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Western Papers in Linguistics / Cahiers linguistiques de Western

Abstract

This study focuses on gender represented in the literary context of fairy tales. It explores the adjectives used to describe the female and male gender diachronically and cross-sectionally over the span of the 19th century. By analyzing English translations of the Grimm Brothers’ “Ashputtel” (“Cinderella”), and “Hans In Luck,” I make observations about variations of adjective use within each text while comparatively looking at a female-centric narrative to a male-centric one. This provides a look into the relatively understudied subject of adjectives as a linguistic means of describing gender within cultural mores and norms.

Nineteenth century data shows that adjectives in a female-centric text remain heavily centered around appearance, and negative adjectives are only used during female-to-female dialogue, with the exception of the protagonist’s father’s negative description of her in the final scene. In the male-centric text adjectives focus on describing characters’ mental states and emotions rather than appearance, where negative adjectives rarely appear and adjectives that denote emotion are far more frequent. The male-centric text is also the only environment where adjective phrases were found to describe characters.

The twentieth century data demonstrates that in the female-centric text adjectives continue to focus on characters’ appearances and the use of negative adjectives remain isolated to female-to-female dialogue. While the total number of adjectives vary greatly in the first century’s data between “Ashputtel” and “Hans in Luck,” the second century reveals an increase in adjectives in the male-centric story; becoming more consistent with the numbers found in the female-centric text. The final significant trend is the increase of female presence in “Hans in Luck” from 0.6 percent in the nineteenth century to 3.8 percent in the twentieth century, a 3.2 percent increase in adjectives for females. In comparison to the male presence in “Ashputtel” increase by 2.2 percent (from 4.7 to 6.9), the “Hans in Luck” trend proves to be big increase in the direction of better gender representation in the story.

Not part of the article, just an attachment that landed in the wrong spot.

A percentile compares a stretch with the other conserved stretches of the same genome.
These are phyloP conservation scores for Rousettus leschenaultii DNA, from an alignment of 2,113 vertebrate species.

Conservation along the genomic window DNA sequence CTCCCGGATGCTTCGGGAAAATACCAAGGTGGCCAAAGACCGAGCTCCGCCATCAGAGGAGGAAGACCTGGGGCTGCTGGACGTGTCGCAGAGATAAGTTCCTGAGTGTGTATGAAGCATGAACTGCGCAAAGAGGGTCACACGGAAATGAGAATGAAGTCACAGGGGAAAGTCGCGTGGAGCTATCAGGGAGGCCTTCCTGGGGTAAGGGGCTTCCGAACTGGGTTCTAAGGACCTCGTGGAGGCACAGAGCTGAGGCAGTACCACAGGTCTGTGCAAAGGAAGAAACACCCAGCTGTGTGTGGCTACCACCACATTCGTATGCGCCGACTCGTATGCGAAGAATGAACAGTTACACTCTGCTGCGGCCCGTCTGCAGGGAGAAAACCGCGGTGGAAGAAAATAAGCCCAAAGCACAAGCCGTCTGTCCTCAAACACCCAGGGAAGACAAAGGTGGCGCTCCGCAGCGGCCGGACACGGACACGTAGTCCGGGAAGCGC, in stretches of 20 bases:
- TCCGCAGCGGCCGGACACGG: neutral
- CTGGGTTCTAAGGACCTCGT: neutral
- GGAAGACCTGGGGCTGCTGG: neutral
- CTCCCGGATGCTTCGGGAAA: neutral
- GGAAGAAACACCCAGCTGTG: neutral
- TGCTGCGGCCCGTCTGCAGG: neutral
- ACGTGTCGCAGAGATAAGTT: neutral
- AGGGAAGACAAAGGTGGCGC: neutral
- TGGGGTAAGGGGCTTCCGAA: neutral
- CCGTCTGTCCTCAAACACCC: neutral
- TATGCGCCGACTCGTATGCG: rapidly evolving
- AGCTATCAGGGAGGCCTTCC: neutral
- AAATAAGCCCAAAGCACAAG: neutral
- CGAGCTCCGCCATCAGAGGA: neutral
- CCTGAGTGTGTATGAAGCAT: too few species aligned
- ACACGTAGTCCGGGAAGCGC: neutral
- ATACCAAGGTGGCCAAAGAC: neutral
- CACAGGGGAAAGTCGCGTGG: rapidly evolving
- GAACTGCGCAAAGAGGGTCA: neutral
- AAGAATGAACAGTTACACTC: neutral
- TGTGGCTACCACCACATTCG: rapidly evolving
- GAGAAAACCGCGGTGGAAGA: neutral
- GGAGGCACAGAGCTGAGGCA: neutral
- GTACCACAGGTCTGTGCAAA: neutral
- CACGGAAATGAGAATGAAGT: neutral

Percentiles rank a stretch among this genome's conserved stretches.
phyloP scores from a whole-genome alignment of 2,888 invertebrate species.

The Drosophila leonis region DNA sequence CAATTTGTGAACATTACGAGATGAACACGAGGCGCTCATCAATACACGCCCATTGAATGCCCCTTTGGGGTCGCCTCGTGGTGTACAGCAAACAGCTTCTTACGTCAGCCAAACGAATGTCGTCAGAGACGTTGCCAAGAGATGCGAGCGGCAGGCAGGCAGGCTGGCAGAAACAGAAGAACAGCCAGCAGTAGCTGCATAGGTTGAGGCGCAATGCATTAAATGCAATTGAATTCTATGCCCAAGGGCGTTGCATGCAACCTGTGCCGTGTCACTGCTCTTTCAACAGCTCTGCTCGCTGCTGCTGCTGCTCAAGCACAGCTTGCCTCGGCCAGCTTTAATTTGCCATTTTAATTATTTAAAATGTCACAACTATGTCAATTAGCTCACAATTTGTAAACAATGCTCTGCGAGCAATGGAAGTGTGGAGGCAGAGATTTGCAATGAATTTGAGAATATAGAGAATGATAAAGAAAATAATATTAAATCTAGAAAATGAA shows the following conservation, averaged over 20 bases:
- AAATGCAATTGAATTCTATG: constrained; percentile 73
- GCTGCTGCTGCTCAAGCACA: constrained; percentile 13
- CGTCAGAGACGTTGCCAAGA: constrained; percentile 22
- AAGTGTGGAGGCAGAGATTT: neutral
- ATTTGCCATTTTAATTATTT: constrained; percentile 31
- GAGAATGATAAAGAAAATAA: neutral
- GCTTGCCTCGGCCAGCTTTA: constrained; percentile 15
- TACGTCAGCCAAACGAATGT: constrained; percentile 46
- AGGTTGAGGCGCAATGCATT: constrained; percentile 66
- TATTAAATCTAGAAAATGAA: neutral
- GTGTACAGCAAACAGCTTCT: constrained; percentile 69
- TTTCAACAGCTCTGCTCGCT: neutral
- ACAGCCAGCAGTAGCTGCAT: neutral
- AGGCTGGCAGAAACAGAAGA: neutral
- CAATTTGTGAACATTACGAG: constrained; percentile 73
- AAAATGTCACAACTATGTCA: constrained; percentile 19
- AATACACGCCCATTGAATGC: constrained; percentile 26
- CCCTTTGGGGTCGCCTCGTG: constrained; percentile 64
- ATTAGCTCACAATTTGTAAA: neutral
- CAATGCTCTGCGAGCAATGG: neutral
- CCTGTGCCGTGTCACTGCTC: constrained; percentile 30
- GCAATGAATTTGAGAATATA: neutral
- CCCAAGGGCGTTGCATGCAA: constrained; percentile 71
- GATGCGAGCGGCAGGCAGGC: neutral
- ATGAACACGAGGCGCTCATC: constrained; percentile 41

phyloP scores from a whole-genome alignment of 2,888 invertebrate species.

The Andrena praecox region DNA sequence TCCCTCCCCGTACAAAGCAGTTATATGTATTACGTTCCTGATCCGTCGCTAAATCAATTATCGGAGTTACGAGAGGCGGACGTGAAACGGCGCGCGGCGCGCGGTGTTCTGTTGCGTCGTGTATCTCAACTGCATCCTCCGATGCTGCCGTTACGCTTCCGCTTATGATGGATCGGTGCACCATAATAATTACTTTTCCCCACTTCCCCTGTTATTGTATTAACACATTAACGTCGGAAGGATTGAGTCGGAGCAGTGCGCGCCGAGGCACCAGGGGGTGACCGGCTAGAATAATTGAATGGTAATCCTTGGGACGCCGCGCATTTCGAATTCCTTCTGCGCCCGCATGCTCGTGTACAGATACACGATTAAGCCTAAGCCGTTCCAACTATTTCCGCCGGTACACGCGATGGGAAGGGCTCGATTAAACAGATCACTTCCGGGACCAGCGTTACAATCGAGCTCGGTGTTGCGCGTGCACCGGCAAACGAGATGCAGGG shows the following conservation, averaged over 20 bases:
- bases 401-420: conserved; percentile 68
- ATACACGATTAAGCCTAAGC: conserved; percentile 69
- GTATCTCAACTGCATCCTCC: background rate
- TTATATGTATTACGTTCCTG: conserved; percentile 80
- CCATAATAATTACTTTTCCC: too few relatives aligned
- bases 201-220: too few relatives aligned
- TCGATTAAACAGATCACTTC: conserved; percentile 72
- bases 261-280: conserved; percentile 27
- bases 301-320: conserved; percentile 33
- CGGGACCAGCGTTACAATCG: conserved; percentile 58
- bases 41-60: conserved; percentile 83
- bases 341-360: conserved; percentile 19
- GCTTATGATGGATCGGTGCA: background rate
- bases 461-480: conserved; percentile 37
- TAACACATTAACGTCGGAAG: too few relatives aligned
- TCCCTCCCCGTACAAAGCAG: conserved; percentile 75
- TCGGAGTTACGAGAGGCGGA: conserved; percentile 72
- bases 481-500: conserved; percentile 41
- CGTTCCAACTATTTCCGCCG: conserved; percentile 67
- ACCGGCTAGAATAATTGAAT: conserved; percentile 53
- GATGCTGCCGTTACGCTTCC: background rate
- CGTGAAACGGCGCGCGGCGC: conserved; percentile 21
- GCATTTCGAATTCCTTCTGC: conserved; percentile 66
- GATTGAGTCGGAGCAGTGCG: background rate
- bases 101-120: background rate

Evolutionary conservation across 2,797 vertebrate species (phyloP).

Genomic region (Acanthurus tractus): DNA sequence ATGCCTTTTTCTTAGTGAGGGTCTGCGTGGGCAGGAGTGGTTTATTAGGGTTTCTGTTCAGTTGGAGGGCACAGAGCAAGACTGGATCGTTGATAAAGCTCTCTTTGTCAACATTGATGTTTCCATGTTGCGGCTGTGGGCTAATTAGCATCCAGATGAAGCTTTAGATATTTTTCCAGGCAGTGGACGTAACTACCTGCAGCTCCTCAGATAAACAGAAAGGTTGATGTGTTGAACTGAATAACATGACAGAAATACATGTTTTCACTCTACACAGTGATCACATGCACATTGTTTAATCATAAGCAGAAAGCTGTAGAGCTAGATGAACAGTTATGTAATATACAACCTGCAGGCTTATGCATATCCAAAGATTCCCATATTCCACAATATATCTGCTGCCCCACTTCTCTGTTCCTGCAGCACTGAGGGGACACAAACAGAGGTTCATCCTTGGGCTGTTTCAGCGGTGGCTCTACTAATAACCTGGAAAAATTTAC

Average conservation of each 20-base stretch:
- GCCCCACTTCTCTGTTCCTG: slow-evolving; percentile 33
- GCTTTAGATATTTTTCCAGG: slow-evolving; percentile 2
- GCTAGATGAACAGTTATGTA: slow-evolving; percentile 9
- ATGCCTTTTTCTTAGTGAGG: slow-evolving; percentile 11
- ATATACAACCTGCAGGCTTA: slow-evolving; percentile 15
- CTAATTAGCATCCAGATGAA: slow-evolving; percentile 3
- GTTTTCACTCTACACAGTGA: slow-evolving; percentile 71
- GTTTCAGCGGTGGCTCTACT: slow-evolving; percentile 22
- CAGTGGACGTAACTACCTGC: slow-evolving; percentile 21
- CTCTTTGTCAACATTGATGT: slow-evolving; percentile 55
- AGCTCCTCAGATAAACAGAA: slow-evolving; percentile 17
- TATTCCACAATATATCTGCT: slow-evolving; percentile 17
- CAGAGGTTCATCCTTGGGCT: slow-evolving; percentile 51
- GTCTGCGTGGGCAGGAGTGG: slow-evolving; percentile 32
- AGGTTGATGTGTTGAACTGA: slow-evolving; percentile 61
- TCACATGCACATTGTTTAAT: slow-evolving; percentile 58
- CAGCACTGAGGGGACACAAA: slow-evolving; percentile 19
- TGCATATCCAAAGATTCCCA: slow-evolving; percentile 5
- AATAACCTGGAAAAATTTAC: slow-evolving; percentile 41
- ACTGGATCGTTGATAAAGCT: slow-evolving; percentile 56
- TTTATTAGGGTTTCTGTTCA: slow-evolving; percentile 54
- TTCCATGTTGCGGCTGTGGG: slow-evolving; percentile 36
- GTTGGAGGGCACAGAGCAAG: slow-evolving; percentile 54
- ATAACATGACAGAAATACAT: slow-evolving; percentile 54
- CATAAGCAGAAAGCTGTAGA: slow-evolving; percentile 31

This diachronic study provides a quantitative and qualitative look into how adjectival use relates to gender norms and introduces data from 1823 to 2005 in order to track trends and changes in human adjectives found in these two fairy tale stories.

 

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